They are predicting about a foot of snow overnight,
so you desperately hope but can’t be quite sure
if they’ll cancel school the next day.
You live in Northwest Indiana,
so you get the Chicago news channels.
They’re already listing the Chicago public schools
that will be closed tomorrow,
but that doesn’t mean that your stern Catholic school
will follow suit.
And it’s 1986, so they don’t close school
like they do now, just because it’s pretty cold out
or because there’s a bit of sleet making the roads slippery.
You look out the living room window,
watch the snow pour down
and swirl as the snow plows drive by
like a thick coating of powdered sugar.
You can hear the wind howling outside,
can’t see the asphalt,
even though the snow plow came by
maybe half an hour ago
They have to cancel school tomorrow.
You’ll just die if they don’t.
A long day of completing graphs in social studies,
A science test on Chapter 13,
A circle of girls that won’t let you in,
Boys who openly ridicule what most haunts you.
You wouldn’t be allowed outside for recess.
Your classroom would smell of sweaty boys
and tuna fish sandwiches.
You hate tuna fish sandwiches.
If they do cancel school,
You can spend the day outside
bundled up in a heavy winter coat,
wool hat, white gloves that reveal a hidden cartoon character
when the temperature is cold,
a pair of socks sliding off your feet,
underneath winter boots.
You’ll go over to Mitch’s house.
You and he will build a snow fort for a few hours,
then have some hot chocolate in his kitchen.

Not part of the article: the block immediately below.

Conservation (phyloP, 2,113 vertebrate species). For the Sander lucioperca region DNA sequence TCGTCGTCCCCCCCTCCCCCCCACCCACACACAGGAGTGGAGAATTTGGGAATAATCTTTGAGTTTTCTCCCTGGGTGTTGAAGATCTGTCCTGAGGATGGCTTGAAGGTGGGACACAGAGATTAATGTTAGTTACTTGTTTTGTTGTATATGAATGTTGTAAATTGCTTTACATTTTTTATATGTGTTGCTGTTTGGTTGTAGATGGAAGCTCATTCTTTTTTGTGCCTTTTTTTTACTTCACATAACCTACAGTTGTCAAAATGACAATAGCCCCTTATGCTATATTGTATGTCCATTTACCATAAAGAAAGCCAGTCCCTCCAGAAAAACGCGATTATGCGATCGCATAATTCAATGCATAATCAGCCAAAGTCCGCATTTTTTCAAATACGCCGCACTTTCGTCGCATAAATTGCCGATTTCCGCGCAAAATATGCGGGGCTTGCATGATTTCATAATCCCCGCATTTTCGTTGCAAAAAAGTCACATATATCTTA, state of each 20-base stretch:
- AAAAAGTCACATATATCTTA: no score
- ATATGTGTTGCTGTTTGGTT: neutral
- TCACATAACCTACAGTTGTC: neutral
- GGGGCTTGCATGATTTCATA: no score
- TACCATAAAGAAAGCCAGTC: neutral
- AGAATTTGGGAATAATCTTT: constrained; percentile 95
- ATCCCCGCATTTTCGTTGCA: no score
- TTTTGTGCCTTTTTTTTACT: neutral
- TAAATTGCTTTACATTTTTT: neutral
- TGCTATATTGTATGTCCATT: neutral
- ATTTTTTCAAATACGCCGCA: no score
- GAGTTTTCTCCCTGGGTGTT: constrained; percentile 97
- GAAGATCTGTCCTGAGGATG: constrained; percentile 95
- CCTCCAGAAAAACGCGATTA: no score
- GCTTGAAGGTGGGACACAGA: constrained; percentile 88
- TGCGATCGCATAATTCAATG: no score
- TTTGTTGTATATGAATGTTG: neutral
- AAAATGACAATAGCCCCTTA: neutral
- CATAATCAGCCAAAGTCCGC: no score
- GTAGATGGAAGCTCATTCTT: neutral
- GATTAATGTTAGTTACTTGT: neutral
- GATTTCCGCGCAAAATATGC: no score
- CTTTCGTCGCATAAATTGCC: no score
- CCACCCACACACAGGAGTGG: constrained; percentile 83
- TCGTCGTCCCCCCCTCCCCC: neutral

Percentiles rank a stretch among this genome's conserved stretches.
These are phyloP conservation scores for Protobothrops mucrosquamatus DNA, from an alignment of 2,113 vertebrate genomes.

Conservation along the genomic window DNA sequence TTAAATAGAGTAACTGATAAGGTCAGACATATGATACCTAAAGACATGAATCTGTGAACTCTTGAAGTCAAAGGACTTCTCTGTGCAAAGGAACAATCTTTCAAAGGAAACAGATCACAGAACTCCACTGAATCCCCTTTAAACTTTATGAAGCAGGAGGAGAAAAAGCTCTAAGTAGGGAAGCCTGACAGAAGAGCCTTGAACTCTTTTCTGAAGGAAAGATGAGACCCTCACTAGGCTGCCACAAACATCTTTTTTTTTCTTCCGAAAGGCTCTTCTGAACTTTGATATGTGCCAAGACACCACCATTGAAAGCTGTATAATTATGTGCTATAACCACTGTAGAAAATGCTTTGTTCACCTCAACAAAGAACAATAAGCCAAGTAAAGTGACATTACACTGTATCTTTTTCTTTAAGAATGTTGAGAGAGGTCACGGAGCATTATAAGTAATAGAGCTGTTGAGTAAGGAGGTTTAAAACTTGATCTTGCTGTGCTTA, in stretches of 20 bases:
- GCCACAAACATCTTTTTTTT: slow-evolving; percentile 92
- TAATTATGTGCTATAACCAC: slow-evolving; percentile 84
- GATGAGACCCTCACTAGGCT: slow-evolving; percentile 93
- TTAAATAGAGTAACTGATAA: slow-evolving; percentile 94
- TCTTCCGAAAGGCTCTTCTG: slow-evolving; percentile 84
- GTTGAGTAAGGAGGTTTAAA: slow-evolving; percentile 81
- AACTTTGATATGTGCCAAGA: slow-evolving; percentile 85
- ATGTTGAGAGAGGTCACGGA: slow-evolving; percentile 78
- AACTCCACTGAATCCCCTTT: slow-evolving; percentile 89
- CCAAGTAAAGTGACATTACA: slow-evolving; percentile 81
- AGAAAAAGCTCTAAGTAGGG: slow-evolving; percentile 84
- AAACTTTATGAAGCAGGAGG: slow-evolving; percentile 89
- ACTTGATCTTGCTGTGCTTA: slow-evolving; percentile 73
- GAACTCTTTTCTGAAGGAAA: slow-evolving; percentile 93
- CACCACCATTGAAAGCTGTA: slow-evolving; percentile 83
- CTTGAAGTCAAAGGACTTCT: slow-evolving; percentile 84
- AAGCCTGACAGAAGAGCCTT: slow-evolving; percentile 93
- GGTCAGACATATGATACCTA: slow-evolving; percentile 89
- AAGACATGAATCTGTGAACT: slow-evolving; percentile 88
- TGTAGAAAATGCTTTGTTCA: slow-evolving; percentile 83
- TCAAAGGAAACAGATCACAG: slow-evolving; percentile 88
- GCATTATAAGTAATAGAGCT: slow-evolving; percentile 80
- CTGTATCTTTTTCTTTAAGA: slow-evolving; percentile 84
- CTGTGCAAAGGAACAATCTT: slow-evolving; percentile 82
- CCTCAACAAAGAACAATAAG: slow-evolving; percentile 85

But you won’t know
until you hear it on the radio
early the next morning.
The a.m. radio station
that lists the school closings for your area.
The only definitive proof of your freedom.
The odds are good that if the Griffith public schools are closed,
St. Mary’s will be closed too.
But you have to wait.
The announcer lists Hammond schools, Gary schools,
Merrillville schools, Munster schools—come on!
Finally, you hear the words you have longed for.
St. Mary’s School in Griffith is canceled for the day.
Because it’s 1986, you are released outside
in the snow drifts that tower over you like skyscrapers
And you can go pretty much anywhere you want
and stay out as long as you want
as long as you’re home in time for dinner.
You might come home for lunch, sure,
or maybe some other kids’ mom in the neighborhood
will feed you.
A peanut butter and grape jelly sandwich
or maybe bologna and sliced American cheese
on white bread.
Everyone will try to make you drink milk.
You hate drinking milk.
Ironically, you choose to play for a while
by yourself in the snow drifts
in the parking lot of your school,
lost in a hours-long daydream,probably something about horses.
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